Availability: 1 in stock


For sale is a 1960s era STRUCTO HYDRAULIC DUMP TRUCK Model 8425 & ORIGINAL BOX from Structo, Freeport, Illinois. This pressed steel toy truck is in good condition. The hydraulic dumping action where the bed of the truck slowly tips up to release its load is an impressive feat for a toy. This functional truck has all original parts and an intact windshield but the truck has light spot rust throughout. This large toy truck measures about 14 inches long and 6 inches wide. The truck’s hubcaps are marked with a “S” for Structo and the whitewalls have the text “STRUCTO MADE IN U.S.” The door features a colorful Structo decal. The metal truck has a one-piece grill-headlight-front bumper assembly. A great collectible toy.

In 1908, partners Louis Strohacker and C.E. Thompson founded the Thompson Company toy company in Freeport, Illinois. The company started making erector-type toy steel construction sets which they sold directly to the retailer as well as being marketed to A.C. Gilbert and Company of Connecticut who had their own construction sets. In 1915, Thompson sold the construction line to Gilbert. The company name was changed to Structo. From 1916 to 1919, the company made electric motor-driven toys and highly detailed automotive assembly kits. Over the succeeding years, they formed a close and cooperative relationship with the Arcade company. Structo made stamped-steel parts for Arcade toys and Arcade made cast-iron parts for Structo toys. By the 1920s, Structo was making stamped-steel windup and push toys. In the late 1920s and into the early 1930s, the Structo line was also marketed to American Flyer of Chicago, Illinois, and occupied colorful prime space in the back of the American Flyer toy train catalogs of the time.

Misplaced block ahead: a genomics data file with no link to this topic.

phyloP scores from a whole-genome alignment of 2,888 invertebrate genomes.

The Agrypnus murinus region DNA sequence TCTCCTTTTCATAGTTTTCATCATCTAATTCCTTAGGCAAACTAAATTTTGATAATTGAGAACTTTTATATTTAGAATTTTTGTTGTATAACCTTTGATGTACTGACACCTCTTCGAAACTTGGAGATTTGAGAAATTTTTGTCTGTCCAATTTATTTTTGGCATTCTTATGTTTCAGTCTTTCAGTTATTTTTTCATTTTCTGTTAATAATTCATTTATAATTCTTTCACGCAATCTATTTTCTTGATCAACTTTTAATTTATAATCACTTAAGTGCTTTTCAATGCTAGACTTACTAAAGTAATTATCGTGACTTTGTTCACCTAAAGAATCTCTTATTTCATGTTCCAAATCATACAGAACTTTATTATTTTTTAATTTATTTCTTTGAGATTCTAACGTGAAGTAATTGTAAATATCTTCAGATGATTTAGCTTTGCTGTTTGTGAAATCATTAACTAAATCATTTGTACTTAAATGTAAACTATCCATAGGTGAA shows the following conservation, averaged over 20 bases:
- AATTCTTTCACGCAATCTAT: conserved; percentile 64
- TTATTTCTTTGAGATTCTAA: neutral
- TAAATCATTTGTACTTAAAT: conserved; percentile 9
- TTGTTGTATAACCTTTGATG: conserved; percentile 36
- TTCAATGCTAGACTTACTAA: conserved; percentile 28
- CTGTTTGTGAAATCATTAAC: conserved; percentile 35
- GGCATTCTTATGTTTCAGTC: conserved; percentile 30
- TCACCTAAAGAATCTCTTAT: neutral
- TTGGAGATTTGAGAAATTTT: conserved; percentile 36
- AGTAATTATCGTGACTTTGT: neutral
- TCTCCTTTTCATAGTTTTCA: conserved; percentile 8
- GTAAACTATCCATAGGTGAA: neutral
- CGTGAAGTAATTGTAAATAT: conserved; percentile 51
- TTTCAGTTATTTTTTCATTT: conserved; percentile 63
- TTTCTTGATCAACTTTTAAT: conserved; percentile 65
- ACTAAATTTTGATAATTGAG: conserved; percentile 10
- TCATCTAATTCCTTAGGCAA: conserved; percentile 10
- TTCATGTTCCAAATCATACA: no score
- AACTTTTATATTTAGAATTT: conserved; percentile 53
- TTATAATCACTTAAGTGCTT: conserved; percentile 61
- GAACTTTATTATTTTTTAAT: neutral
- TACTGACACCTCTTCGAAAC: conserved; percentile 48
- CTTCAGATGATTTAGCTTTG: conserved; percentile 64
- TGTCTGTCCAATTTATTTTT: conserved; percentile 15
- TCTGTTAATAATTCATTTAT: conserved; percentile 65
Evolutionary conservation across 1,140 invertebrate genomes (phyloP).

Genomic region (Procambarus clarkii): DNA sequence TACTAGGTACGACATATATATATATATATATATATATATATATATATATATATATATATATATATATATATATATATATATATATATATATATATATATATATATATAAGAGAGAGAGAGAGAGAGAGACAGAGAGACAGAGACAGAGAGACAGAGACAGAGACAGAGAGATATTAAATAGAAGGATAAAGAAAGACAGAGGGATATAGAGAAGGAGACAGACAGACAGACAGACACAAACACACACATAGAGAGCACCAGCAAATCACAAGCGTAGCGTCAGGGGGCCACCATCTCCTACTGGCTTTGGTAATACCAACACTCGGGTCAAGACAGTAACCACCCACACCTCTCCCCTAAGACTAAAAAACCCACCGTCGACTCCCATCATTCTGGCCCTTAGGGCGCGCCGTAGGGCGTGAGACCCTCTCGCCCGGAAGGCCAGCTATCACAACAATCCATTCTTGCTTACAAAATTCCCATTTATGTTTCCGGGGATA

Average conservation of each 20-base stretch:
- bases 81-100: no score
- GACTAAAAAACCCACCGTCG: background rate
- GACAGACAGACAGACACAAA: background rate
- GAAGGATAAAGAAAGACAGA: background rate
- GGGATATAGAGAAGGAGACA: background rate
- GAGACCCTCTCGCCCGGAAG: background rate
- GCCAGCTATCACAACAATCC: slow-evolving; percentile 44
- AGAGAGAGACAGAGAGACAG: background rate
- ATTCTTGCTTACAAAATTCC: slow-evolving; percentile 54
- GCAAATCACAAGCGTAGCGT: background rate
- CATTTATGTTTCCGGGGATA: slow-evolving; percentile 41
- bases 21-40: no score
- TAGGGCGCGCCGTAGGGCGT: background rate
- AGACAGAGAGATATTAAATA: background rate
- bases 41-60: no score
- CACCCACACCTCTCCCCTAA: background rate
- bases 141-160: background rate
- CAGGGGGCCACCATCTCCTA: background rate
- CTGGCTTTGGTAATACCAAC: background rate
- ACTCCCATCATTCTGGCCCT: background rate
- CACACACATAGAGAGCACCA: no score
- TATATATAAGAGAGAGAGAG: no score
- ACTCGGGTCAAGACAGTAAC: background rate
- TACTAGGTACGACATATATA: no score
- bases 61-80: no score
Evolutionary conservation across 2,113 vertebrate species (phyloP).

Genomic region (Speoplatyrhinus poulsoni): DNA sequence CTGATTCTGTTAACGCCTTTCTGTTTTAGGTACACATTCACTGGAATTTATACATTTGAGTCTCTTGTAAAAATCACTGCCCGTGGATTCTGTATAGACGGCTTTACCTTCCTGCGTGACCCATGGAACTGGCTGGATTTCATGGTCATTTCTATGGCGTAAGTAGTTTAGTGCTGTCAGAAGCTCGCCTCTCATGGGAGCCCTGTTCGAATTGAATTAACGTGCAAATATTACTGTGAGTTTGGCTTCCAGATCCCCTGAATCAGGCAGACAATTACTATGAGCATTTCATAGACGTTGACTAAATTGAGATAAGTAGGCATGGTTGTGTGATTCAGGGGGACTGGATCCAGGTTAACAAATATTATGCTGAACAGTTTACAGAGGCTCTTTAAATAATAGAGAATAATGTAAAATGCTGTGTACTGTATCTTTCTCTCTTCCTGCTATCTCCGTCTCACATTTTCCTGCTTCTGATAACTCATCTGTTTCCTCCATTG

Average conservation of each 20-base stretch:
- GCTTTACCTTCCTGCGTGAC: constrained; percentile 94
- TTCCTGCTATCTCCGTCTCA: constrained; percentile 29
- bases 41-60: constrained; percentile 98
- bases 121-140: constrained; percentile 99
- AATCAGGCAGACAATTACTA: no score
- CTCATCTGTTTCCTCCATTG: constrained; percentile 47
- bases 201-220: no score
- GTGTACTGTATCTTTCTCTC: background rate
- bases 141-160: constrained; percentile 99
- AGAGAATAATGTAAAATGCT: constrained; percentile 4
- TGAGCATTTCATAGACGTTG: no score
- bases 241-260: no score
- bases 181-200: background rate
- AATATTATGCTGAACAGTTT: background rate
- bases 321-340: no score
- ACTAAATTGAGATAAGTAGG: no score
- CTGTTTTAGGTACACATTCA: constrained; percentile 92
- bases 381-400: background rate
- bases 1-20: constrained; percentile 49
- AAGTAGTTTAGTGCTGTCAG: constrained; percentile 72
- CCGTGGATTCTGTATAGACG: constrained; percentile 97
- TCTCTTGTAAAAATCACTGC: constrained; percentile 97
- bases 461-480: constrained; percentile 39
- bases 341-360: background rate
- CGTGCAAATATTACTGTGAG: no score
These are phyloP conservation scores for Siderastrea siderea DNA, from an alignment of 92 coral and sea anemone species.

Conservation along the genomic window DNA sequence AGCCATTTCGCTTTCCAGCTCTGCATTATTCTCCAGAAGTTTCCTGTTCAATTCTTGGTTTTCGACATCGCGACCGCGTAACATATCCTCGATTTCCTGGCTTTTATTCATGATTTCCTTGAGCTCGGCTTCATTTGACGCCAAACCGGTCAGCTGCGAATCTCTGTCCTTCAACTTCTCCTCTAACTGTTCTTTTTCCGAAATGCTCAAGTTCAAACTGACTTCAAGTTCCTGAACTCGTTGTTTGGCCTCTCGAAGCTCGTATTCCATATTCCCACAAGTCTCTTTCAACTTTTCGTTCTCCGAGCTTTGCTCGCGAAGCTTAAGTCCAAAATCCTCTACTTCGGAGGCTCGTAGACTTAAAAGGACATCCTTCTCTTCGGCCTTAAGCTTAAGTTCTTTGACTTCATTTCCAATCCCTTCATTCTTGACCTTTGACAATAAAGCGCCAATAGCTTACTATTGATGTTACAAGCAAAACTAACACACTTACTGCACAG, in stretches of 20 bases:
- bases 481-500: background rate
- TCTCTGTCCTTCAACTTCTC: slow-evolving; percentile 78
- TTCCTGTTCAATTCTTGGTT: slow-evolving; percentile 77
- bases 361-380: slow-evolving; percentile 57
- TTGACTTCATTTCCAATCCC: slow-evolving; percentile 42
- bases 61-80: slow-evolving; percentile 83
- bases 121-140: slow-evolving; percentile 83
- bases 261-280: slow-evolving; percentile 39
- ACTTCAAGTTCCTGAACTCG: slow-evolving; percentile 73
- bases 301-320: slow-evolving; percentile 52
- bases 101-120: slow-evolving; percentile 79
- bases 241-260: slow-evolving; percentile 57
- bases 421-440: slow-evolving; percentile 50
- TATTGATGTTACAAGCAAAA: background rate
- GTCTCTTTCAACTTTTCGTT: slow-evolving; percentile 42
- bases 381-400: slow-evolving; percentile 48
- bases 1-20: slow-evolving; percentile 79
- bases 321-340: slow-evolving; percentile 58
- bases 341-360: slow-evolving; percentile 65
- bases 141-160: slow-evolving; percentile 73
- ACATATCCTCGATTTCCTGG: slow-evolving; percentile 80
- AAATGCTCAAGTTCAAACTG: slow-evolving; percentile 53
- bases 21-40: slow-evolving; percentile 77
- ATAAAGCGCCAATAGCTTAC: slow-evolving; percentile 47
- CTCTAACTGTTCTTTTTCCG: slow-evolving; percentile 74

In 1932, motivated by the deepening national economic recession, the company transformed the mechanized line into push-type pressed steel toys because these toys were less expensive to both make and sell. Right up to the Second World War, the company made a variety of transportation toys such as trucks, vans, and passenger cars as well as construction toys like road graders and steam shovels. In 1942, the company converted to making war materiel. Shortly after the war, Structo built a state-of-the-art production line that turned out large-scale realistic transportation and construction toys with real rubber Goodyear-label tires, hoods that opened, and realistically detailed headlights. They also produced for a brief time in the late 1940s, a few boats made of wood and carried on steel trailers. In 1975, the company, its trademark, and most of its assets were purchased by the ERTL toy company. Today, Structo toys are highly-prized by vintage toy collectors.




Weight 6 lbs
Dimensions 18 × 11 × 11 in